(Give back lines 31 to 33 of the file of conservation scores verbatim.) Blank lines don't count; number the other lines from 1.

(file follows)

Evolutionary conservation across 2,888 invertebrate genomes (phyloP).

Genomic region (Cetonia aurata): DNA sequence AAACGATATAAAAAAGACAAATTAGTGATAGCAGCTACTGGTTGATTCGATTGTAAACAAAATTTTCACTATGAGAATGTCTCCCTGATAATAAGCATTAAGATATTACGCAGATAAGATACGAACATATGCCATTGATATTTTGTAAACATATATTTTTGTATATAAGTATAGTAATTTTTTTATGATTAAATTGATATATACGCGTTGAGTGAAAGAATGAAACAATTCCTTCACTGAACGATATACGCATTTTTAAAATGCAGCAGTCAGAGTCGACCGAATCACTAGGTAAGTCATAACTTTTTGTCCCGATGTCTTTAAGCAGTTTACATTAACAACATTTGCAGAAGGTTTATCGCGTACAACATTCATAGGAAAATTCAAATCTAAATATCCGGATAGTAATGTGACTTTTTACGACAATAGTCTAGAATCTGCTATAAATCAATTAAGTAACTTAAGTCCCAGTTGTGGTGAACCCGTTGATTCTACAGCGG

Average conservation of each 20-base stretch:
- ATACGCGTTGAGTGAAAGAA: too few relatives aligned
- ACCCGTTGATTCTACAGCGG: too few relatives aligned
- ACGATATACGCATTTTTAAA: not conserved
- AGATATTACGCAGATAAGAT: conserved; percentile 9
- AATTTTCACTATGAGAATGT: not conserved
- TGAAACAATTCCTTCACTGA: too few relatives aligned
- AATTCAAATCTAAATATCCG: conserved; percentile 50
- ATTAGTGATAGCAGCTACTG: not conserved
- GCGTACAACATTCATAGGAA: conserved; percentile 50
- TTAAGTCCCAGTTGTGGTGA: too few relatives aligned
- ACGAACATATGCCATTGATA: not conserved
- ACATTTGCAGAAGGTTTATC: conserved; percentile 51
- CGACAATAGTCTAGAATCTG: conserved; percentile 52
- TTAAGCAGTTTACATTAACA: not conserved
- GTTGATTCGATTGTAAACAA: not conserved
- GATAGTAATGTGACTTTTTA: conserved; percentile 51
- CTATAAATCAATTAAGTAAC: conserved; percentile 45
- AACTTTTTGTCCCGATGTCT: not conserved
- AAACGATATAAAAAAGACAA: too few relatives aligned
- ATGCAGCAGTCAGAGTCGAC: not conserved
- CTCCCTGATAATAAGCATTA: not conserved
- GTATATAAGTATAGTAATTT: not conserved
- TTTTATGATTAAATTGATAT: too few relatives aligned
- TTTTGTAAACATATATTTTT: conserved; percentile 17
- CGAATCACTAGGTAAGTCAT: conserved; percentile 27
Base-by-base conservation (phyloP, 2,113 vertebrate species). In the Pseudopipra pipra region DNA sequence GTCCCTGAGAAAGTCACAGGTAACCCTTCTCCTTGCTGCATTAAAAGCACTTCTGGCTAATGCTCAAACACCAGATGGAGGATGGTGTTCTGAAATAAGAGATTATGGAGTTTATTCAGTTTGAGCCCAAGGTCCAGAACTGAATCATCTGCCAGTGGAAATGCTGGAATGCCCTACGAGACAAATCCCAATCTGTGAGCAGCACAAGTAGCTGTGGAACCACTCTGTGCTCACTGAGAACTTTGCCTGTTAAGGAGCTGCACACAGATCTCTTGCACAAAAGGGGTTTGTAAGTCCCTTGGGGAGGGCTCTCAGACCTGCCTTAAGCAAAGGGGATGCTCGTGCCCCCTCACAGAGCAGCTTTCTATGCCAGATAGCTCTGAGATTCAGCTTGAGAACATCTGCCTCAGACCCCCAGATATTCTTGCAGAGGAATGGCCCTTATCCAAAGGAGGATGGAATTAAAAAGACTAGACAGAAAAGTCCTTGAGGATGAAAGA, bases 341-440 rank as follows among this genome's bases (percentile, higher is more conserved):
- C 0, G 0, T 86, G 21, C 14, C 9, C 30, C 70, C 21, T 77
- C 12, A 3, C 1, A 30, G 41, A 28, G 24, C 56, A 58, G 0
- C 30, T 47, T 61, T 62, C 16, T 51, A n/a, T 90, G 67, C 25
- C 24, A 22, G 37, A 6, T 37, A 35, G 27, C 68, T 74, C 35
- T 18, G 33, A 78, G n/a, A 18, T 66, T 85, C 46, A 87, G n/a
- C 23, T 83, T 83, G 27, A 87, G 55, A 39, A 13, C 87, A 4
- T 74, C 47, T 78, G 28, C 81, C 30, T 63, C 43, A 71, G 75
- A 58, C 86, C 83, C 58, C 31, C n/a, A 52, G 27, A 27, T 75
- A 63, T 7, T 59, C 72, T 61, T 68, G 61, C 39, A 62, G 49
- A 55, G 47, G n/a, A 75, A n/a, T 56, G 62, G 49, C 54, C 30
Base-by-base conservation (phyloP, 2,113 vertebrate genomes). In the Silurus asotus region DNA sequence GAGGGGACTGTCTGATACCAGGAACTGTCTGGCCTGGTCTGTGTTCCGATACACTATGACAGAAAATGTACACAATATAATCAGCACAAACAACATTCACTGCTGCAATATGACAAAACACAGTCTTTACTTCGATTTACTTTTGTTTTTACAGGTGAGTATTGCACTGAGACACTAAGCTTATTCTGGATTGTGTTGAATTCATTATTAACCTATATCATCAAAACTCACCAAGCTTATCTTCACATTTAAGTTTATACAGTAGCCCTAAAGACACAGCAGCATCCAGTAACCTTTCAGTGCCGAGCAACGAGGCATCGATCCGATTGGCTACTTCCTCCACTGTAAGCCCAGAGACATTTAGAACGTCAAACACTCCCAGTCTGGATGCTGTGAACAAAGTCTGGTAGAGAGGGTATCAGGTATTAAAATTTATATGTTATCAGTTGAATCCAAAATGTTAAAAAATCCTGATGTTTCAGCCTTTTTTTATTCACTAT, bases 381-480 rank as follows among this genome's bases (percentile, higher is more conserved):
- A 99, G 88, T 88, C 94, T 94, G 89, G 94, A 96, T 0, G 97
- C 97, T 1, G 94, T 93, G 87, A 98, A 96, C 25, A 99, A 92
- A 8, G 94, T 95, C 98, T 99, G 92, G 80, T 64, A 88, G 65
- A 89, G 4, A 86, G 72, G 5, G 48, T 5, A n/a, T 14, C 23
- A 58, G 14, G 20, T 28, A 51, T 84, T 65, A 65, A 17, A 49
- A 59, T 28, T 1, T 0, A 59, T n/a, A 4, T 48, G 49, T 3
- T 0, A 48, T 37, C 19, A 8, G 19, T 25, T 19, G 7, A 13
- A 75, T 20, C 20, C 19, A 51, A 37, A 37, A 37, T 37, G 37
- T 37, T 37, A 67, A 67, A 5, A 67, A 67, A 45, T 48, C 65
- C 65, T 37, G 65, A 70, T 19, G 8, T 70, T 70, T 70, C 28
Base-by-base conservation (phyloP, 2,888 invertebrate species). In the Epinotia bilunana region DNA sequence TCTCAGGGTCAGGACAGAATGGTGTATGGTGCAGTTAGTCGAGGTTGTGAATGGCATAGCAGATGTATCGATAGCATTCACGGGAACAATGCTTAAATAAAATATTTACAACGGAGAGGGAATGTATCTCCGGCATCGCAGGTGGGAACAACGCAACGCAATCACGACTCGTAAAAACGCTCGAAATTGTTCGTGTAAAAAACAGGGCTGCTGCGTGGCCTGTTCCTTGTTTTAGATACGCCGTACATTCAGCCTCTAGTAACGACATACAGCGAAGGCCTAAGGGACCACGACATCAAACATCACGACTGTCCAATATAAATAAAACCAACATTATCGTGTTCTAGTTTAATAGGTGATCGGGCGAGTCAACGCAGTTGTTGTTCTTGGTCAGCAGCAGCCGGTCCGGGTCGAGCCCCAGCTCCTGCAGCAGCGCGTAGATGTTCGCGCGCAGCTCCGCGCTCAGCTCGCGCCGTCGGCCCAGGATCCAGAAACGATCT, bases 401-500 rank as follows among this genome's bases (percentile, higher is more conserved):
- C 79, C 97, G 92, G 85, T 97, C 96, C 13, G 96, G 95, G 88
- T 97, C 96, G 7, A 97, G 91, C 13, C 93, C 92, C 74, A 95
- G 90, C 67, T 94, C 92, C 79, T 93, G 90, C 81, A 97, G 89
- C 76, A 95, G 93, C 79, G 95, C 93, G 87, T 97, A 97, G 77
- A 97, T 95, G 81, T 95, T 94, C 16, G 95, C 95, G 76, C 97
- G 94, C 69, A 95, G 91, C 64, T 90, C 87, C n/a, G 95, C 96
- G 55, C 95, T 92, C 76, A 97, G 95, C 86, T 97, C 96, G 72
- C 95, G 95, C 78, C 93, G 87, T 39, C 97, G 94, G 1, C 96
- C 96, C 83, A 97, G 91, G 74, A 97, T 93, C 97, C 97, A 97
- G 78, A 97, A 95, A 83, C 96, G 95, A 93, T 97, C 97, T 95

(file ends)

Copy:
- C 12, A 3, C 1, A 30, G 41, A 28, G 24, C 56, A 58, G 0
- C 30, T 47, T 61, T 62, C 16, T 51, A n/a, T 90, G 67, C 25
- C 24, A 22, G 37, A 6, T 37, A 35, G 27, C 68, T 74, C 35